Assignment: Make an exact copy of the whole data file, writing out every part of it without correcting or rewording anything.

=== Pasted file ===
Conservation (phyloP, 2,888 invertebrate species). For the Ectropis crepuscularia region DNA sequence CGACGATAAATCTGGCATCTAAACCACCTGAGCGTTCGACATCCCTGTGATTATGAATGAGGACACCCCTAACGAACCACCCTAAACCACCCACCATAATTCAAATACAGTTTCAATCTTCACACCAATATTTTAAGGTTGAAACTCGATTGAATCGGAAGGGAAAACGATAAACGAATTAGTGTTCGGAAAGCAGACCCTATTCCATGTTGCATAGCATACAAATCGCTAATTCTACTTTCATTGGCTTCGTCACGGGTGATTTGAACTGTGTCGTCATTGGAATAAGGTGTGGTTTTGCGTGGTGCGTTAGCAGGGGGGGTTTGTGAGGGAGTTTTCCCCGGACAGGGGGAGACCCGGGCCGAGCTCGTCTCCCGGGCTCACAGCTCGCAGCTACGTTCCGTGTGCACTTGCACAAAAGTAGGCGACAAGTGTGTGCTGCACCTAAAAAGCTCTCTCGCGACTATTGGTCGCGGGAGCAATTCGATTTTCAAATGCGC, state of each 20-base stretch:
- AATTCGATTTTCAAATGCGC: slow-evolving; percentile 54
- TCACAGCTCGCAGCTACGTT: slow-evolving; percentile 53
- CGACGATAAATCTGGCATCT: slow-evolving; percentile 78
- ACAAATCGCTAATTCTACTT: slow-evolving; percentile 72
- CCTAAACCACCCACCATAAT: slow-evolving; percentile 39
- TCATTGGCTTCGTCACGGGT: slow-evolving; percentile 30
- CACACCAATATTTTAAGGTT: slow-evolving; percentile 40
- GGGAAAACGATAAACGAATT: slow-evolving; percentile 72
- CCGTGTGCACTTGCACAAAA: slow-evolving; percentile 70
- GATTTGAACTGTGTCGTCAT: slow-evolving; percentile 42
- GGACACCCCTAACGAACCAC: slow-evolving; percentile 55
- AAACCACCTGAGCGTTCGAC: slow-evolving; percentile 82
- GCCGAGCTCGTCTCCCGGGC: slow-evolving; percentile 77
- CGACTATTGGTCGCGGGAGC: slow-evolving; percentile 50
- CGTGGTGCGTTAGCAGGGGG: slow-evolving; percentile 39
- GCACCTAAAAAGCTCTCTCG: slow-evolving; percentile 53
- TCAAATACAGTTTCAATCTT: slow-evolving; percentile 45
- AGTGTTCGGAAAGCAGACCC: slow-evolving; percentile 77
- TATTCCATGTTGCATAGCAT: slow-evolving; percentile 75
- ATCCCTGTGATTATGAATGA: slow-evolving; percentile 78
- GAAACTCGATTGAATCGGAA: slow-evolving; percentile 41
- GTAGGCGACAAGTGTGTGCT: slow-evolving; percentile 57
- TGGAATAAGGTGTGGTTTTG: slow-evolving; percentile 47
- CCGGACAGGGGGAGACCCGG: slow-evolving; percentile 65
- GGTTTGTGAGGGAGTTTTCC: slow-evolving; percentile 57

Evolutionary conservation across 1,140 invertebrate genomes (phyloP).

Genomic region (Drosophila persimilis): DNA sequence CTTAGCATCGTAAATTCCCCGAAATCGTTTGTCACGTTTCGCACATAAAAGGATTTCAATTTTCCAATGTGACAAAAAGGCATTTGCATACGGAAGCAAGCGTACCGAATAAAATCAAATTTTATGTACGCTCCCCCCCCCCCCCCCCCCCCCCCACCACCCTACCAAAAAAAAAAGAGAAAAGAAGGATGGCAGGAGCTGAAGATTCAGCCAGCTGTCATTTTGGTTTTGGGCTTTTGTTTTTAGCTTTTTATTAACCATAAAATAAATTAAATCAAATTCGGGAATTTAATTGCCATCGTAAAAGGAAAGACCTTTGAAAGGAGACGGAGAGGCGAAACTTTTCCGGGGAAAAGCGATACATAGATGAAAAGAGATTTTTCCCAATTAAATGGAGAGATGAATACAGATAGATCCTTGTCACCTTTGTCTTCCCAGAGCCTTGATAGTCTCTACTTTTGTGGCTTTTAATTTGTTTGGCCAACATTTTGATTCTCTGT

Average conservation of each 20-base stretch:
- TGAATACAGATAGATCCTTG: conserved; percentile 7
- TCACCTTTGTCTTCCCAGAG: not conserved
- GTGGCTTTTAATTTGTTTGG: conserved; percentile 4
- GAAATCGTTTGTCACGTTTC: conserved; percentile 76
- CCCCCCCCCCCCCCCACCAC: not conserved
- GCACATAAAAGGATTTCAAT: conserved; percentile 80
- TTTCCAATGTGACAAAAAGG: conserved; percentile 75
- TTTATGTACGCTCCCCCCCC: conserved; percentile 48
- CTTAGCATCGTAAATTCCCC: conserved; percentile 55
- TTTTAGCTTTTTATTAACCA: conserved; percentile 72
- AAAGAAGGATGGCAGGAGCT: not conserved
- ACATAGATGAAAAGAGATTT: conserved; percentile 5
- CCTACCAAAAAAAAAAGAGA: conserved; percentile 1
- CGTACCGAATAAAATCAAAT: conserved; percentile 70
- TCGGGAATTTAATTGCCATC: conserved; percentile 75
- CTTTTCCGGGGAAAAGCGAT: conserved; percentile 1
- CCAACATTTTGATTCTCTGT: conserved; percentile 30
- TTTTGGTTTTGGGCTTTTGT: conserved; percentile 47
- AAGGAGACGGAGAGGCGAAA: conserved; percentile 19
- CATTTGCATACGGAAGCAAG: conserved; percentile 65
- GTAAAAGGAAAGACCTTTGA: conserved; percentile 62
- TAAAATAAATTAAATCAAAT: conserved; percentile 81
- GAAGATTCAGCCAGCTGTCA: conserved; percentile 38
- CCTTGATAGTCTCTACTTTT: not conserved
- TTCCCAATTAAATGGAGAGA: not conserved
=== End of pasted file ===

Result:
Conservation (phyloP, 2,888 invertebrate species). For the Ectropis crepuscularia region DNA sequence CGACGATAAATCTGGCATCTAAACCACCTGAGCGTTCGACATCCCTGTGATTATGAATGAGGACACCCCTAACGAACCACCCTAAACCACCCACCATAATTCAAATACAGTTTCAATCTTCACACCAATATTTTAAGGTTGAAACTCGATTGAATCGGAAGGGAAAACGATAAACGAATTAGTGTTCGGAAAGCAGACCCTATTCCATGTTGCATAGCATACAAATCGCTAATTCTACTTTCATTGGCTTCGTCACGGGTGATTTGAACTGTGTCGTCATTGGAATAAGGTGTGGTTTTGCGTGGTGCGTTAGCAGGGGGGGTTTGTGAGGGAGTTTTCCCCGGACAGGGGGAGACCCGGGCCGAGCTCGTCTCCCGGGCTCACAGCTCGCAGCTACGTTCCGTGTGCACTTGCACAAAAGTAGGCGACAAGTGTGTGCTGCACCTAAAAAGCTCTCTCGCGACTATTGGTCGCGGGAGCAATTCGATTTTCAAATGCGC, state of each 20-base stretch:
- AATTCGATTTTCAAATGCGC: slow-evolving; percentile 54
- TCACAGCTCGCAGCTACGTT: slow-evolving; percentile 53
- CGACGATAAATCTGGCATCT: slow-evolving; percentile 78
- ACAAATCGCTAATTCTACTT: slow-evolving; percentile 72
- CCTAAACCACCCACCATAAT: slow-evolving; percentile 39
- TCATTGGCTTCGTCACGGGT: slow-evolving; percentile 30
- CACACCAATATTTTAAGGTT: slow-evolving; percentile 40
- GGGAAAACGATAAACGAATT: slow-evolving; percentile 72
- CCGTGTGCACTTGCACAAAA: slow-evolving; percentile 70
- GATTTGAACTGTGTCGTCAT: slow-evolving; percentile 42
- GGACACCCCTAACGAACCAC: slow-evolving; percentile 55
- AAACCACCTGAGCGTTCGAC: slow-evolving; percentile 82
- GCCGAGCTCGTCTCCCGGGC: slow-evolving; percentile 77
- CGACTATTGGTCGCGGGAGC: slow-evolving; percentile 50
- CGTGGTGCGTTAGCAGGGGG: slow-evolving; percentile 39
- GCACCTAAAAAGCTCTCTCG: slow-evolving; percentile 53
- TCAAATACAGTTTCAATCTT: slow-evolving; percentile 45
- AGTGTTCGGAAAGCAGACCC: slow-evolving; percentile 77
- TATTCCATGTTGCATAGCAT: slow-evolving; percentile 75
- ATCCCTGTGATTATGAATGA: slow-evolving; percentile 78
- GAAACTCGATTGAATCGGAA: slow-evolving; percentile 41
- GTAGGCGACAAGTGTGTGCT: slow-evolving; percentile 57
- TGGAATAAGGTGTGGTTTTG: slow-evolving; percentile 47
- CCGGACAGGGGGAGACCCGG: slow-evolving; percentile 65
- GGTTTGTGAGGGAGTTTTCC: slow-evolving; percentile 57

Evolutionary conservation across 1,140 invertebrate genomes (phyloP).

Genomic region (Drosophila persimilis): DNA sequence CTTAGCATCGTAAATTCCCCGAAATCGTTTGTCACGTTTCGCACATAAAAGGATTTCAATTTTCCAATGTGACAAAAAGGCATTTGCATACGGAAGCAAGCGTACCGAATAAAATCAAATTTTATGTACGCTCCCCCCCCCCCCCCCCCCCCCCCACCACCCTACCAAAAAAAAAAGAGAAAAGAAGGATGGCAGGAGCTGAAGATTCAGCCAGCTGTCATTTTGGTTTTGGGCTTTTGTTTTTAGCTTTTTATTAACCATAAAATAAATTAAATCAAATTCGGGAATTTAATTGCCATCGTAAAAGGAAAGACCTTTGAAAGGAGACGGAGAGGCGAAACTTTTCCGGGGAAAAGCGATACATAGATGAAAAGAGATTTTTCCCAATTAAATGGAGAGATGAATACAGATAGATCCTTGTCACCTTTGTCTTCCCAGAGCCTTGATAGTCTCTACTTTTGTGGCTTTTAATTTGTTTGGCCAACATTTTGATTCTCTGT

Average conservation of each 20-base stretch:
- TGAATACAGATAGATCCTTG: conserved; percentile 7
- TCACCTTTGTCTTCCCAGAG: not conserved
- GTGGCTTTTAATTTGTTTGG: conserved; percentile 4
- GAAATCGTTTGTCACGTTTC: conserved; percentile 76
- CCCCCCCCCCCCCCCACCAC: not conserved
- GCACATAAAAGGATTTCAAT: conserved; percentile 80
- TTTCCAATGTGACAAAAAGG: conserved; percentile 75
- TTTATGTACGCTCCCCCCCC: conserved; percentile 48
- CTTAGCATCGTAAATTCCCC: conserved; percentile 55
- TTTTAGCTTTTTATTAACCA: conserved; percentile 72
- AAAGAAGGATGGCAGGAGCT: not conserved
- ACATAGATGAAAAGAGATTT: conserved; percentile 5
- CCTACCAAAAAAAAAAGAGA: conserved; percentile 1
- CGTACCGAATAAAATCAAAT: conserved; percentile 70
- TCGGGAATTTAATTGCCATC: conserved; percentile 75
- CTTTTCCGGGGAAAAGCGAT: conserved; percentile 1
- CCAACATTTTGATTCTCTGT: conserved; percentile 30
- TTTTGGTTTTGGGCTTTTGT: conserved; percentile 47
- AAGGAGACGGAGAGGCGAAA: conserved; percentile 19
- CATTTGCATACGGAAGCAAG: conserved; percentile 65
- GTAAAAGGAAAGACCTTTGA: conserved; percentile 62
- TAAAATAAATTAAATCAAAT: conserved; percentile 81
- GAAGATTCAGCCAGCTGTCA: conserved; percentile 38
- CCTTGATAGTCTCTACTTTT: not conserved
- TTCCCAATTAAATGGAGAGA: not conserved